The Tampa Bay Buccaneers didn't address the offensive line with any of their eight 2019 draft picks, but it would be a bit misleading to say the same about free agency.
That's not a reference to the depth signing of Earl Watford, the former Arizona Cardinal and Cleveland Brown who could compete for a starting spot or stick as a versatile super-sub. No, the most significant thing the Buccaneers did for their offensive line in free agency actually occurred about a week before the market opened. Rather than let Donovan Smith test unrestricted free agency or go the franchise tag route with their starting left tackle, the Buccaneers re-signed Smith to a new three year deal.
That was on March 5. The next day, the Bucs exercised their 2019 contract option on Demar Dotson, the starting right tackle in 2018. And, if one wants to rewind things a little bit more, rising-star guard Ali Marpet got a lucrative new deal last fall and starting center Ryan Jensen got the same thing last March. The Buccaneers have indeed put a lot of resources into their starting offensive line; now it's up to Bruce Arians and his new coaching staff to get the most out of those resources.
"That just speaks volumes for the guys we have in the room," said Run Game Coordinator Harold Goodwin. "We're going to rely on them. We're going to find five guys, seven at the most for game day, and I'm going to do everything I can to get the most out of them. But for them, you have to feel good about yourself because that means Jason believes in you, BA [Arians] believes in you, because we didn't take anybody. We've just got to make sure we keep grinding, get better."
The Buccaneers did make some significant additions and subtractions at other spots on the depth chart, of course. That work is mostly done; the 90-man camp roster could be tweaked here and there between the current run of OTAs and the coming training camp in late July, but most of the pieces are now in place. As such, we are taking a position-by-position look to see how things have changed and where the Bucs stand at each corner of the depth chart heading into the new season. We'll provide an overview of the assets at the position, discuss what some of the numbers from last season indicate about its strengths and weaknesses and then finish with that aforementioned burning question.
We're in the last of three weeks dedicated to the offensive side of the ball, which began with the quarterbacks and running backs and last week moved on to the wide receivers and tight ends. We'll hit the offensive line this week, starting with the guys on the edges: Offensive Tackles.
Addition(s): Riley Mayfield (undrafted free agent), Brock Ruble (undrafted free agent)
Subtraction(s): Leonard Wester (free agent, signed with Jacksonville)
Returning Players: Caleb Benenoch, Cole Boozer*, Demar Dotson, Mike Liedtke, Donovan Smith
(* Boozer was on the practice squad at the end of the 2018 season.)
We have chosen to include Liedtke with the tackles even though he's one of a handful of players who could be tried both inside and out. At the end of last season, Mike Liedtke was listed as the backup at left tackle on the depth chart, though it was the since-departed Leonard Wester who served as the third "swing" tackle behind the two starters. Alex Cappa and the aforementioned Watford are other players who could get work on the outside but we'll include them with the interior linemen later in the week.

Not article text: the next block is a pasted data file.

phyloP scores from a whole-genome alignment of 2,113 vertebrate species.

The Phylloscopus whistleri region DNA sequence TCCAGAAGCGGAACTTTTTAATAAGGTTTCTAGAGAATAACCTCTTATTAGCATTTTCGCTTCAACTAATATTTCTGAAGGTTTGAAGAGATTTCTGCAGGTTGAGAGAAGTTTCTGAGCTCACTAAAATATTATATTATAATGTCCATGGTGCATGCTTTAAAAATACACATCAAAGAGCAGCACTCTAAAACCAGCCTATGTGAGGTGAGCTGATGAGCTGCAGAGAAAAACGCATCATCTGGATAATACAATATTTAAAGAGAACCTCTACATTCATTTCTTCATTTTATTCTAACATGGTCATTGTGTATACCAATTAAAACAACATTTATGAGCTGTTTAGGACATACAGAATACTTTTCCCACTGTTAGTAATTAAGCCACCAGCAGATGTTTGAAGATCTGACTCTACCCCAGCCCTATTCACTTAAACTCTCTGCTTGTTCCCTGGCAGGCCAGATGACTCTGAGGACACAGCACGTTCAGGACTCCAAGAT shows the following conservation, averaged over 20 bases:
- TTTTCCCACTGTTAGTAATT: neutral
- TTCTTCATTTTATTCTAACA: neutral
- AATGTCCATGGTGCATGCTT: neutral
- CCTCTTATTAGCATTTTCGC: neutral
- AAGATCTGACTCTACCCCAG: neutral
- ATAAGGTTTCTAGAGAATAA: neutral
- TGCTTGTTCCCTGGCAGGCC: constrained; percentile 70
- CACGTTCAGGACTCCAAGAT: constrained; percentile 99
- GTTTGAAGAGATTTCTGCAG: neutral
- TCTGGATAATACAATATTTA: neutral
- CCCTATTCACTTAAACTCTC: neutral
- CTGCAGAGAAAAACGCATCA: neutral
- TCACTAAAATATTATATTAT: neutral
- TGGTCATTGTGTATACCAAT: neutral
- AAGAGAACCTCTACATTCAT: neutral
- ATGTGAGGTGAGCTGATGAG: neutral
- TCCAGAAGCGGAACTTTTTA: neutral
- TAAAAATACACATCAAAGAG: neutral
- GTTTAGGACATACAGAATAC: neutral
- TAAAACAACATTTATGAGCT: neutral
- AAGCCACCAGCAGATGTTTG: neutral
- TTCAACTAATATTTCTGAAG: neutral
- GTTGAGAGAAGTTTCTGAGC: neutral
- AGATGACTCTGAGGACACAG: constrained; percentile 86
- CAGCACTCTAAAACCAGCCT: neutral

General Manager Jason Licht made it clear after the deal was done with Smith that the team would have turned to the franchise tag otherwise in order to keep their left tackle in the building. Smith has started every game and played virtually every offensive snap in his first four seasons in the NFL, at one of the game's most demanding and important positions, and that alone has given the former second-round pick tremendous value. But Licht also made it clear that he thinks Smith still has a significant amount of untapped potential, and that the Bucs hope he remains in that left tackle spot beyond this current three-year deal.
"Donovan, in addition to being a massive person has a great, great combination of athleticism, strength – but more importantly his intelligence and his desire to be out on the field every Sunday," said Licht. "I think that gets talked about a lot, but at the same time doesn't get talked about enough. That's a quality that's hard to find, especially with his leadership and the respect that he has from his teammates for loving the game, wanting to be better, and wanting to get better every day. So, in addition to getting and securing him for the next – you know he signed a three-year contract - he also has a tremendous upside still. I'm looking forward to him reaching that potential in the next few years."
On the other end of the line is the team's longest-tenured player, as Demar Dotson first arrived as an undrafted tryout player in 2009. Though injuries robbed Dotson of most of the 2015 season and a handful of games in the last three years, he has essentially manned that right tackle spot since the start of 2012. He's continued to play at a high level in recent years when healthy.
"We try not to pin him up," said Goodwin. "In football terms he's an old man but he still moves well. He's learning the offense just like everybody else. I'm very pleased to see him. He doesn't smile a lot, not a man of many words I'm starting to learn, but he still has some tread on the tires. Hopefully we can get something out of him."
Benenoch was a starter last year, too, but at right guard. The Buccaneers now think he's better suited to play tackle, where he had a nice run at the end of the 2017 season when Dotson got hurt. Assuming good health and continued strong play from Smith and Dotson, Benenoch could slide into that swing tackle role previously held by Wester, who was not given a tender offer to make him a restricted free agent this past spring.